Governor Romney’s spanking of Barack Obama in Denver last week is beginning to show up in the polls in a significant manner.
First, let’s look at how real the polling shift is. Per Gallup:
PRINCETON, NJ — Registered voters’ preferences for president are evenly split in the first three days of Gallup tracking since last Wednesday’s presidential debate. In the three days prior to the debate, Barack Obama had a five-percentage-point edge among registered voters.
That five-point bounce in Gallup is even larger than the post-convention bounce Obama briefly enjoyed in the aftermath of the Democrats’ North Carolina shindig. More importantly, Romney’s bounce is coming after a head-to-head matchup with Obama in front of a far larger audience. Gallup warns the bounce’s positive trajectory for Romney may continue to grow in the coming days.
We wouldn’t be surprised to see that happen considering what Gallup also reported today:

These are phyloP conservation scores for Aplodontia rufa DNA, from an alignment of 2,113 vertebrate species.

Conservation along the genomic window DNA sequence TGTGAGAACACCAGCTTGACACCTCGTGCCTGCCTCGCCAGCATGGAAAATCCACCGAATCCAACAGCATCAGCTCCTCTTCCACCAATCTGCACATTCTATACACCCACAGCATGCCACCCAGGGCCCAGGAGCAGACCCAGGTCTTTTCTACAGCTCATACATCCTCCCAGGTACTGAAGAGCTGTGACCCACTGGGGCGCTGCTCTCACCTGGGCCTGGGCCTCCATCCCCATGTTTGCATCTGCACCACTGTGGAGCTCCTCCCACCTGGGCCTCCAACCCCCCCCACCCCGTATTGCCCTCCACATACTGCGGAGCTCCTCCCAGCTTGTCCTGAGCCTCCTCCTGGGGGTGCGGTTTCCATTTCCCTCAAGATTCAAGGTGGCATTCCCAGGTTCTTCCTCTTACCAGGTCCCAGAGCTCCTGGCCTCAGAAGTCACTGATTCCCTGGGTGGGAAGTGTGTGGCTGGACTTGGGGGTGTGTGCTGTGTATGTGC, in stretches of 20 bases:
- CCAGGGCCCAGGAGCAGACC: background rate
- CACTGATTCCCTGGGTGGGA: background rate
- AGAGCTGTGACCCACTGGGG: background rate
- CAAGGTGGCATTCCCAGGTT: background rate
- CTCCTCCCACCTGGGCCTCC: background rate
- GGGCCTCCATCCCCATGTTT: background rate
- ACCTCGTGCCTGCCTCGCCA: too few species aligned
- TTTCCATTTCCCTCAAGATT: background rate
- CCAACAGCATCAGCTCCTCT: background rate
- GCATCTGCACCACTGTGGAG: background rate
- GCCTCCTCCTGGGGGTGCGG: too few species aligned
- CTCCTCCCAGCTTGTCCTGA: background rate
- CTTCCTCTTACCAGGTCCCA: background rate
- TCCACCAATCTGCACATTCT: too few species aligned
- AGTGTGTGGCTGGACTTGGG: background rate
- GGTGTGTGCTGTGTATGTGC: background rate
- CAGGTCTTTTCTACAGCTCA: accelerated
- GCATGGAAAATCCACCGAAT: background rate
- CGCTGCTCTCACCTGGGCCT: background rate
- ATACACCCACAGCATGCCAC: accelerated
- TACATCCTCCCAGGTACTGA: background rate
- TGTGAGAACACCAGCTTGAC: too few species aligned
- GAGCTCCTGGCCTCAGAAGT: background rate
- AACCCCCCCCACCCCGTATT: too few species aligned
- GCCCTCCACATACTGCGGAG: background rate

An Oct. 4-5 Gallup poll finds roughly two in three Americans reporting that they watched the Oct. 3 debate, similar to what Gallup measured for each of the three 2008 presidential debates. Those who viewed the debate overwhelmingly believe Romney did a better job than Obama, 72% to 20%. Republicans were nearly unanimous in judging Romney the winner. But even Democrats rated Romney as doing a better job than Obama, 49% to 39%.
That’s an even bigger win than the snap CNN poll of registered voters that found Romney the winner by a 67-25 margin — also the largest victory in that poll’s history.
Romney’s bounce is also seen in Colorado, where two Gravis Marketing polls found Romney going from a 5 point deficit with Obama before the Denver drubbing to a 3.5 point lead over the President after the debate.
The question then becomes, as Politico’s Maggie Haberman wrote in a must-read piece this morning: Is the polling shift a bounce, which by definition is ephemeral, or a vault?